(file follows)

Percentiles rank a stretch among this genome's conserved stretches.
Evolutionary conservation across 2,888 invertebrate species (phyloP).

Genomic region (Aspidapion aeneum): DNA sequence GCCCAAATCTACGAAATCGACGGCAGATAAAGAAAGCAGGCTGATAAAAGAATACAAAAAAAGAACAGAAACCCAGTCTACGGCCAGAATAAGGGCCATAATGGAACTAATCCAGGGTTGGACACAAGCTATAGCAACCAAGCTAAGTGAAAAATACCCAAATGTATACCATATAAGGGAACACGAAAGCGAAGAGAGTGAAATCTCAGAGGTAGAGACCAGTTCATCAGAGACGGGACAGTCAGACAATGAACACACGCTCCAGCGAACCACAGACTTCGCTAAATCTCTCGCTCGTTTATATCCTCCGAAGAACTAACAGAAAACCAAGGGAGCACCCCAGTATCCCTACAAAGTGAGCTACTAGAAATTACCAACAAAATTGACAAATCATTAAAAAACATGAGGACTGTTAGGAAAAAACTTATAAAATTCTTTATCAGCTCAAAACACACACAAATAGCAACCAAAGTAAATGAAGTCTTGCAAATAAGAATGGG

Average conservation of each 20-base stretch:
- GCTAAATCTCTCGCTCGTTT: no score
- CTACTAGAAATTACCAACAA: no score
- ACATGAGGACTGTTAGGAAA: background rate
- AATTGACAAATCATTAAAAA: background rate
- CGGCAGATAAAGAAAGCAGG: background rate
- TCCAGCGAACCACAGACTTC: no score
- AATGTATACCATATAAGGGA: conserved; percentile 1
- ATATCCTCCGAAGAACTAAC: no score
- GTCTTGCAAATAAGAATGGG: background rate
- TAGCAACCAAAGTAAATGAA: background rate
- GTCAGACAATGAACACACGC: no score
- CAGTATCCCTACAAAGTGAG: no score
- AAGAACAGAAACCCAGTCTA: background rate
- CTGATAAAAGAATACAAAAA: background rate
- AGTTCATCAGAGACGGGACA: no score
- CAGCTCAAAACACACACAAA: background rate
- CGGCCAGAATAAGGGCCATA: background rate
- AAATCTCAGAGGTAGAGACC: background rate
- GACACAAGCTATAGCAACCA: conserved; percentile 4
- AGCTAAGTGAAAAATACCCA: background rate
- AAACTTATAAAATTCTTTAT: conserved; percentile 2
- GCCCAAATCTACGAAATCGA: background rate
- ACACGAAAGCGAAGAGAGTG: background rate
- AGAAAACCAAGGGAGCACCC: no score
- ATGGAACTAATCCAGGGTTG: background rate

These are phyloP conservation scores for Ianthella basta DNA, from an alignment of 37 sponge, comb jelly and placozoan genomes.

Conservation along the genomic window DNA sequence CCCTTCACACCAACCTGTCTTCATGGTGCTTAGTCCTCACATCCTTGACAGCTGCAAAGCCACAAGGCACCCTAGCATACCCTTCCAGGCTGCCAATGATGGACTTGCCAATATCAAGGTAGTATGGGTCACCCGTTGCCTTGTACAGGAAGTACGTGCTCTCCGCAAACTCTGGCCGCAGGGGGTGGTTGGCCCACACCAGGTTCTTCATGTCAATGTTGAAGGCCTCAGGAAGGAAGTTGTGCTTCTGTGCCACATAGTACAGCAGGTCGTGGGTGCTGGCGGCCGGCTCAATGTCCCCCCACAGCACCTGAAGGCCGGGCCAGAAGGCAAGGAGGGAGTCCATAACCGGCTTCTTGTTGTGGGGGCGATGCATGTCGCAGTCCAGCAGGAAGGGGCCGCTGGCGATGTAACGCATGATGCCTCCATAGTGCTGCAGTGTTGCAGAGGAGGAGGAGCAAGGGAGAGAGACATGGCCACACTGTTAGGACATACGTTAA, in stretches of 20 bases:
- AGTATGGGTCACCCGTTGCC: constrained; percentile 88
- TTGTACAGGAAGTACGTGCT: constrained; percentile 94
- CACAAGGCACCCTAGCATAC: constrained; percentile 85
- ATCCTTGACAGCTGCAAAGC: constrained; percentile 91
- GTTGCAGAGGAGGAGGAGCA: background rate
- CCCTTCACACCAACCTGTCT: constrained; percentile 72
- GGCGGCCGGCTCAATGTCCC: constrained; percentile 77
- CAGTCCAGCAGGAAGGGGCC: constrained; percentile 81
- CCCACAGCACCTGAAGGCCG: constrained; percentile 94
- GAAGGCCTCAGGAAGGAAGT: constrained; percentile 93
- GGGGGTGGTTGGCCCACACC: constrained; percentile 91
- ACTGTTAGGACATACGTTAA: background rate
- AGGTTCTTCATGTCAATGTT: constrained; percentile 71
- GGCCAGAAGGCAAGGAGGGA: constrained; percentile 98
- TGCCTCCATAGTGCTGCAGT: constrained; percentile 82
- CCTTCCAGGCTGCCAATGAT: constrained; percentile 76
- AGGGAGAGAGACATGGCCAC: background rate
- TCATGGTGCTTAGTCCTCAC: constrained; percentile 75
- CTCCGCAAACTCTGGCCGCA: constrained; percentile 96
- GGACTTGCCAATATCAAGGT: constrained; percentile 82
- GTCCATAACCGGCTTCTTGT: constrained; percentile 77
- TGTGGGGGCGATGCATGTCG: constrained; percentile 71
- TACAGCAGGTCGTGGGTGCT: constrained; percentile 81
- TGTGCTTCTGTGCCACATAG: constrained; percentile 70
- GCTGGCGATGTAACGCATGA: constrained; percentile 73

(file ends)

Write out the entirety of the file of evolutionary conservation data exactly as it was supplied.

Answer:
Percentiles rank a stretch among this genome's conserved stretches.
Evolutionary conservation across 2,888 invertebrate species (phyloP).

Genomic region (Aspidapion aeneum): DNA sequence GCCCAAATCTACGAAATCGACGGCAGATAAAGAAAGCAGGCTGATAAAAGAATACAAAAAAAGAACAGAAACCCAGTCTACGGCCAGAATAAGGGCCATAATGGAACTAATCCAGGGTTGGACACAAGCTATAGCAACCAAGCTAAGTGAAAAATACCCAAATGTATACCATATAAGGGAACACGAAAGCGAAGAGAGTGAAATCTCAGAGGTAGAGACCAGTTCATCAGAGACGGGACAGTCAGACAATGAACACACGCTCCAGCGAACCACAGACTTCGCTAAATCTCTCGCTCGTTTATATCCTCCGAAGAACTAACAGAAAACCAAGGGAGCACCCCAGTATCCCTACAAAGTGAGCTACTAGAAATTACCAACAAAATTGACAAATCATTAAAAAACATGAGGACTGTTAGGAAAAAACTTATAAAATTCTTTATCAGCTCAAAACACACACAAATAGCAACCAAAGTAAATGAAGTCTTGCAAATAAGAATGGG

Average conservation of each 20-base stretch:
- GCTAAATCTCTCGCTCGTTT: no score
- CTACTAGAAATTACCAACAA: no score
- ACATGAGGACTGTTAGGAAA: background rate
- AATTGACAAATCATTAAAAA: background rate
- CGGCAGATAAAGAAAGCAGG: background rate
- TCCAGCGAACCACAGACTTC: no score
- AATGTATACCATATAAGGGA: conserved; percentile 1
- ATATCCTCCGAAGAACTAAC: no score
- GTCTTGCAAATAAGAATGGG: background rate
- TAGCAACCAAAGTAAATGAA: background rate
- GTCAGACAATGAACACACGC: no score
- CAGTATCCCTACAAAGTGAG: no score
- AAGAACAGAAACCCAGTCTA: background rate
- CTGATAAAAGAATACAAAAA: background rate
- AGTTCATCAGAGACGGGACA: no score
- CAGCTCAAAACACACACAAA: background rate
- CGGCCAGAATAAGGGCCATA: background rate
- AAATCTCAGAGGTAGAGACC: background rate
- GACACAAGCTATAGCAACCA: conserved; percentile 4
- AGCTAAGTGAAAAATACCCA: background rate
- AAACTTATAAAATTCTTTAT: conserved; percentile 2
- GCCCAAATCTACGAAATCGA: background rate
- ACACGAAAGCGAAGAGAGTG: background rate
- AGAAAACCAAGGGAGCACCC: no score
- ATGGAACTAATCCAGGGTTG: background rate

These are phyloP conservation scores for Ianthella basta DNA, from an alignment of 37 sponge, comb jelly and placozoan genomes.

Conservation along the genomic window DNA sequence CCCTTCACACCAACCTGTCTTCATGGTGCTTAGTCCTCACATCCTTGACAGCTGCAAAGCCACAAGGCACCCTAGCATACCCTTCCAGGCTGCCAATGATGGACTTGCCAATATCAAGGTAGTATGGGTCACCCGTTGCCTTGTACAGGAAGTACGTGCTCTCCGCAAACTCTGGCCGCAGGGGGTGGTTGGCCCACACCAGGTTCTTCATGTCAATGTTGAAGGCCTCAGGAAGGAAGTTGTGCTTCTGTGCCACATAGTACAGCAGGTCGTGGGTGCTGGCGGCCGGCTCAATGTCCCCCCACAGCACCTGAAGGCCGGGCCAGAAGGCAAGGAGGGAGTCCATAACCGGCTTCTTGTTGTGGGGGCGATGCATGTCGCAGTCCAGCAGGAAGGGGCCGCTGGCGATGTAACGCATGATGCCTCCATAGTGCTGCAGTGTTGCAGAGGAGGAGGAGCAAGGGAGAGAGACATGGCCACACTGTTAGGACATACGTTAA, in stretches of 20 bases:
- AGTATGGGTCACCCGTTGCC: constrained; percentile 88
- TTGTACAGGAAGTACGTGCT: constrained; percentile 94
- CACAAGGCACCCTAGCATAC: constrained; percentile 85
- ATCCTTGACAGCTGCAAAGC: constrained; percentile 91
- GTTGCAGAGGAGGAGGAGCA: background rate
- CCCTTCACACCAACCTGTCT: constrained; percentile 72
- GGCGGCCGGCTCAATGTCCC: constrained; percentile 77
- CAGTCCAGCAGGAAGGGGCC: constrained; percentile 81
- CCCACAGCACCTGAAGGCCG: constrained; percentile 94
- GAAGGCCTCAGGAAGGAAGT: constrained; percentile 93
- GGGGGTGGTTGGCCCACACC: constrained; percentile 91
- ACTGTTAGGACATACGTTAA: background rate
- AGGTTCTTCATGTCAATGTT: constrained; percentile 71
- GGCCAGAAGGCAAGGAGGGA: constrained; percentile 98
- TGCCTCCATAGTGCTGCAGT: constrained; percentile 82
- CCTTCCAGGCTGCCAATGAT: constrained; percentile 76
- AGGGAGAGAGACATGGCCAC: background rate
- TCATGGTGCTTAGTCCTCAC: constrained; percentile 75
- CTCCGCAAACTCTGGCCGCA: constrained; percentile 96
- GGACTTGCCAATATCAAGGT: constrained; percentile 82
- GTCCATAACCGGCTTCTTGT: constrained; percentile 77
- TGTGGGGGCGATGCATGTCG: constrained; percentile 71
- TACAGCAGGTCGTGGGTGCT: constrained; percentile 81
- TGTGCTTCTGTGCCACATAG: constrained; percentile 70
- GCTGGCGATGTAACGCATGA: constrained; percentile 73